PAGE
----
Stochastic Oscillator (SO)
A momentum indicator that uses support and resistance levels
Dr. George Lane promoted this indicator in the 1950s. “Stochastic” refers to the location of a current price in relation to its price range over a period of time. This method attempts to predict price turning points by comparing the closing price of a security to its price range.
The indicator is calculated as:
%K = 100 closing price – price low / price high – price low
Stochastics can be controlled by altering the period considered for the highs and lows. In working with %D it is important to remember that there is only ONE valid signal. That signal is a divergence between %D and the security with which you are working.
The calculation above looks for the range between the high and low price of an asset during a time period. The current securities price is then expressed as a percentage of this range with 0% as the lower limit and 100% as the range’s upper limit over the time period covered. The idea behind this indicator is that prices tend to close near the extremes of the recent range before turning points. The Stochastic oscillator is calculated:
Where Price is the last closing price,
LOW N(Price) is the lowest price over the last N periods
HIGH N(Price) is the highest price over the last N periods
EMA3(%D) is a 3-period exponential moving average of %K.
EMA3(%D − Slow) is a 3-period exponential moving average of %D.
A 3-line Stochastics will give you an anticipatory signal in %K, a signal in the turnaround of %D at or before a bottom, and a confirmation of the turnaround in %D-Slow. For N the typical values are 5, 9, or 14 periods. It is standard to smooth the indicator over 3 periods.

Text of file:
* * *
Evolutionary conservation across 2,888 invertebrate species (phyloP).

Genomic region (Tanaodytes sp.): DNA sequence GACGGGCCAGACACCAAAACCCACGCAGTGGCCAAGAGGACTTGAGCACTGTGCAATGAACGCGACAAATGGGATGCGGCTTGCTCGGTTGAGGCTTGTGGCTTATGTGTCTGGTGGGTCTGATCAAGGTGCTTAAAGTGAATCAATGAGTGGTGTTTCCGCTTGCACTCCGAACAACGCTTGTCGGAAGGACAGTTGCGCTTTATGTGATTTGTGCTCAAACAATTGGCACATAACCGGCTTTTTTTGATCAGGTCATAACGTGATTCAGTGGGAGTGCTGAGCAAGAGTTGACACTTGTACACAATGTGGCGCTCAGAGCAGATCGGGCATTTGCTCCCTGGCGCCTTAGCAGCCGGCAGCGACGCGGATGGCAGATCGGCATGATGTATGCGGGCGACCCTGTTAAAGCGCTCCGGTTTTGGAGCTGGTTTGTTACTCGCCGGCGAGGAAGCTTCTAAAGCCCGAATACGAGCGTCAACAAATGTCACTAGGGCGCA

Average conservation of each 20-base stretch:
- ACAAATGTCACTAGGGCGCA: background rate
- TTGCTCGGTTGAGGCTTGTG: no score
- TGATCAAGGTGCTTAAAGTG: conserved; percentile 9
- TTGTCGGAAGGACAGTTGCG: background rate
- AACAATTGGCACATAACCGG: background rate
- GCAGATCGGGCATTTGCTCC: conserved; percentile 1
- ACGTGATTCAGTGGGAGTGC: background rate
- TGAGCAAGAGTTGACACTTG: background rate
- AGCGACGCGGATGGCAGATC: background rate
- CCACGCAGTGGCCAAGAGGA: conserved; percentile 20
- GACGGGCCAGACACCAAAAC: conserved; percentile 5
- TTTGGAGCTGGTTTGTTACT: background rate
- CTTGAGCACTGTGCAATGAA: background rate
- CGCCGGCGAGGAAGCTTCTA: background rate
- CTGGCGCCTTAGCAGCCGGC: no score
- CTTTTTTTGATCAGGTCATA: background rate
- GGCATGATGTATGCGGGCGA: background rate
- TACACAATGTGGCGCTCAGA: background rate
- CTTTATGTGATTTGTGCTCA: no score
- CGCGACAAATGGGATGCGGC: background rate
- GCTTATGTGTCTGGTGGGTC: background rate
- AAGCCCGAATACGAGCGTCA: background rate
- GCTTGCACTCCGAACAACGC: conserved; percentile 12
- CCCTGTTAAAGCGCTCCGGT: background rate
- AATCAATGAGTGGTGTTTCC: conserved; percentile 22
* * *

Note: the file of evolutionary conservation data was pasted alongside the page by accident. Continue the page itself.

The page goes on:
The signal to act is when you have the following,
(a) divergence – convergence,
(b) must occur in an extreme area, and
(c) a crossover on the right hand side, of a cycle bottom.
It is possible for Plain crossovers to occur too often. To avoid these repeated whipsaws, it is advisable to wait for crossovers occurring together with an extreme pullback, after a peak or trough in the %D line. An exponential moving average of the Stoch %D indicator may be taken if the price volatility is high. This statistic smooths out rapid fluctuations in price.
A number of analysts argue that %K or %D levels above 80 and below 20 can be interpreted as extreme areas. On the theory that the prices go up and down, a lot of analysts including Dr. Lane, advise that buying and selling be timed to the return from these thresholds. Simply put, one should buy or sell only after a little reversal. This means that once the price exceeds one of these thresholds, the investor should wait until the prices return to those thresholds.
Divergence – convergence is an indication that the momentum in the market is losing steam and a reversal may occur.